Residual Car Value: Everything You Need To Know Explained

What Is Residual (Balloon) Value When Buying A Car

What Is Residual (Balloon) Value When Buying A Car

Found your dream car and now you need to think about financing it? If you’re in the process of buying a car, you may have heard the terms ‘residual value’ or ‘balloon payment’. Not sure exactly what this means? We have broken it down for you.

What Is Residual Value?

When you buy a car you will have the option to finance it with or without a residual or what we usually call a balloon payment. Essentially it is a way to reduce your car payments each month and save a lump sum that you pay at the end. Many car buyers will accept the residual payment as standard, but not every buyer understands the ins and outs of this financing option.

How Does Residual Value Work?

The residual value is the amount of the total value of the car which is deferred or postponed to the end of the contract. This is the estimated future resale value of a vehicle at the end of a leasing contract or finance term. Basically, it’s an estimate of what the value of the car will be after a certain amount of usage, depreciation, and age over a set period.

If you buy a car for R250 000 with a residual of 30% (R75 000), that R75 000, plus interest, is due at the end of the contract term. This leaves you to pay the monthly instalment only on the R175 000 (R250 000 less the R75 000). However, you will be liable to pay the R75 000 plus interest over the contract term if you want to buy the car after the term is up.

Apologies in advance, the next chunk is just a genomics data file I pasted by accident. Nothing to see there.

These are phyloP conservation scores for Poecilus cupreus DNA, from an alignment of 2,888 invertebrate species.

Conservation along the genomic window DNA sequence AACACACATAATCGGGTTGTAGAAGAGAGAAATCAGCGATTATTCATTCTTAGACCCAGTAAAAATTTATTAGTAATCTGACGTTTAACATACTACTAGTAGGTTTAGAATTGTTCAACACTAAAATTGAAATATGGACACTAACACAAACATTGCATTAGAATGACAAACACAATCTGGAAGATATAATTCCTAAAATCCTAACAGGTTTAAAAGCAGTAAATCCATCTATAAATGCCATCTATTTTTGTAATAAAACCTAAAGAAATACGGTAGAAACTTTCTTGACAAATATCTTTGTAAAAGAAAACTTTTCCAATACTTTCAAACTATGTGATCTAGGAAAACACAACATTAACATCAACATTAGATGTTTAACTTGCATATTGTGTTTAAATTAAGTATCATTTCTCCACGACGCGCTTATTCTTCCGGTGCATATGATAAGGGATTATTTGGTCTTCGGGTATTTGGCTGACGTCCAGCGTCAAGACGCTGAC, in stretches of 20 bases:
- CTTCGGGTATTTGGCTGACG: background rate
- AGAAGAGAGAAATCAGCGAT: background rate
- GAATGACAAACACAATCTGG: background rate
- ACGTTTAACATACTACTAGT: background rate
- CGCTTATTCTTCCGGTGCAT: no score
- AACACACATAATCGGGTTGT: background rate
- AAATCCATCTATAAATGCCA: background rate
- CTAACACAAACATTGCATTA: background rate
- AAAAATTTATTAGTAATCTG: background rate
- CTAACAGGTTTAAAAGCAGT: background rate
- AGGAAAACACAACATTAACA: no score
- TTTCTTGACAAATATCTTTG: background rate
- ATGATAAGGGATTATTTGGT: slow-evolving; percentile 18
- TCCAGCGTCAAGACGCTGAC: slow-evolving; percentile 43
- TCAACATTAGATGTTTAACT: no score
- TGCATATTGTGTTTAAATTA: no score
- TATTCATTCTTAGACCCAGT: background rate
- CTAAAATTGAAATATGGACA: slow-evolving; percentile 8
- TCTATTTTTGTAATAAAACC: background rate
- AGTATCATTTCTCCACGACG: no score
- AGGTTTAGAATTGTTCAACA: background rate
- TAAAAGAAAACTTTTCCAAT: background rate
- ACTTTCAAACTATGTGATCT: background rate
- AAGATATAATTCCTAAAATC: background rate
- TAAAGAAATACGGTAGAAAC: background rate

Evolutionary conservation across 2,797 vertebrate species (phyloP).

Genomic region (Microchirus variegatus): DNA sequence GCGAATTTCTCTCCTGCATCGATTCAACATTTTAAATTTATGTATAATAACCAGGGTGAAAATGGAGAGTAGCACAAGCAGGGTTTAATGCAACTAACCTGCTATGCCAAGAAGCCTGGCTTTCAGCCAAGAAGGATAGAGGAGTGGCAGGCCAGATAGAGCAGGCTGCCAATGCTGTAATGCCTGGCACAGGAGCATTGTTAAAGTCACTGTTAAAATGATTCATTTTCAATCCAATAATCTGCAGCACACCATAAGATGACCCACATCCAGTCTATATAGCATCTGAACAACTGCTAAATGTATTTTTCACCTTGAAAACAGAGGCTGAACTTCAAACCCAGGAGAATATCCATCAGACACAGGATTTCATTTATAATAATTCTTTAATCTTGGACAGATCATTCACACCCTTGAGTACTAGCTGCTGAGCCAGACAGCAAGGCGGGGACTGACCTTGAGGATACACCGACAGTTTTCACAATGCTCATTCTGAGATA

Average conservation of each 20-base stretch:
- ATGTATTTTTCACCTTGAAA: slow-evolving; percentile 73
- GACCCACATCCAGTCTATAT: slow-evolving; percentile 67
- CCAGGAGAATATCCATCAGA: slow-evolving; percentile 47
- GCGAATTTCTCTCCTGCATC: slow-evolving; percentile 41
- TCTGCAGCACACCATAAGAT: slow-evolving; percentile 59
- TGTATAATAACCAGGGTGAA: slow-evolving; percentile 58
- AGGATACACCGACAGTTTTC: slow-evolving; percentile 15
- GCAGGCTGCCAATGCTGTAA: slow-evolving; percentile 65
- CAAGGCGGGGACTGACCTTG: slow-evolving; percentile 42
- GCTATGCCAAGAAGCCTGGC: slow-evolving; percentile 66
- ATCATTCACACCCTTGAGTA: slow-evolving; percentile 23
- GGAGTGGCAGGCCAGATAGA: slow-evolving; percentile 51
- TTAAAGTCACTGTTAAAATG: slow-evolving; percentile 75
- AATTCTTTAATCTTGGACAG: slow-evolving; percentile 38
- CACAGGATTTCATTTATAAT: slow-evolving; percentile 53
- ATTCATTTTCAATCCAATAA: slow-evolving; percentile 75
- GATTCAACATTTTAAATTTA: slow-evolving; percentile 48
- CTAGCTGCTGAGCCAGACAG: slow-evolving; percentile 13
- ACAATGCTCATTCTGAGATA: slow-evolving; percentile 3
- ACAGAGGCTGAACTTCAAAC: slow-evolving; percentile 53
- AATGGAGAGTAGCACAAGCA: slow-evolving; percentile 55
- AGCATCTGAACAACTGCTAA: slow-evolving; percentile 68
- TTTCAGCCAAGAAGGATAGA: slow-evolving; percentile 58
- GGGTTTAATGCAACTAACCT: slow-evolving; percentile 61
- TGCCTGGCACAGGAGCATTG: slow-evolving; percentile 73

How Is Residual Value Determined?

Residual value is determined by the financier or dealer based on market analysis. This market analysis takes into account historical resale data, current trends, and future projections. Factors like make, model, variant, mileage, condition, demand, and replacement cycle all affect residual value.

Premium vehicles and brands known for quality and durability tend to have higher residual values in South Africa.

Residual Value Impact on Financing

Residual value significantly impacts the monthly instalments on car finance deals so that they are a lot lower. A higher residual means even lower instalments, as it is assumed the car can be sold at the end of the term to cover the remaining amount owed. At the end of the term, buyers can choose to keep the car, trade it in, or sell it themselves if market value exceeds residual value.

The thinking behind a residual is that when you trade in your car after the term of the contract its value is equal to the residual. This would mean you won’t have to pay in the residual because the value of your car covers it.

Pros and Cons of A Residual Option

Pros of a residual include that if you can only afford a certain amount each month but really want a particular car, you could perhaps afford it if you opt for a residual. If you don’t have a deposit as a first-time buyer then a balloon or residual is your next best bet in terms of affordability. Another pro is that a buyer has the choice to keep the vehicle at the end of the agreement period or to simply give it back to the bank or lender and end all payments.

However, there’s always a market risk if resale values change and the actual value ends up above or below the residual estimate at the end of the term. Buyers should research historical resale values online to better understand potential residual risk. Buyers also take a risk as they may have to pay a large amount at the end of the contract or take another loan to refinance the residual.

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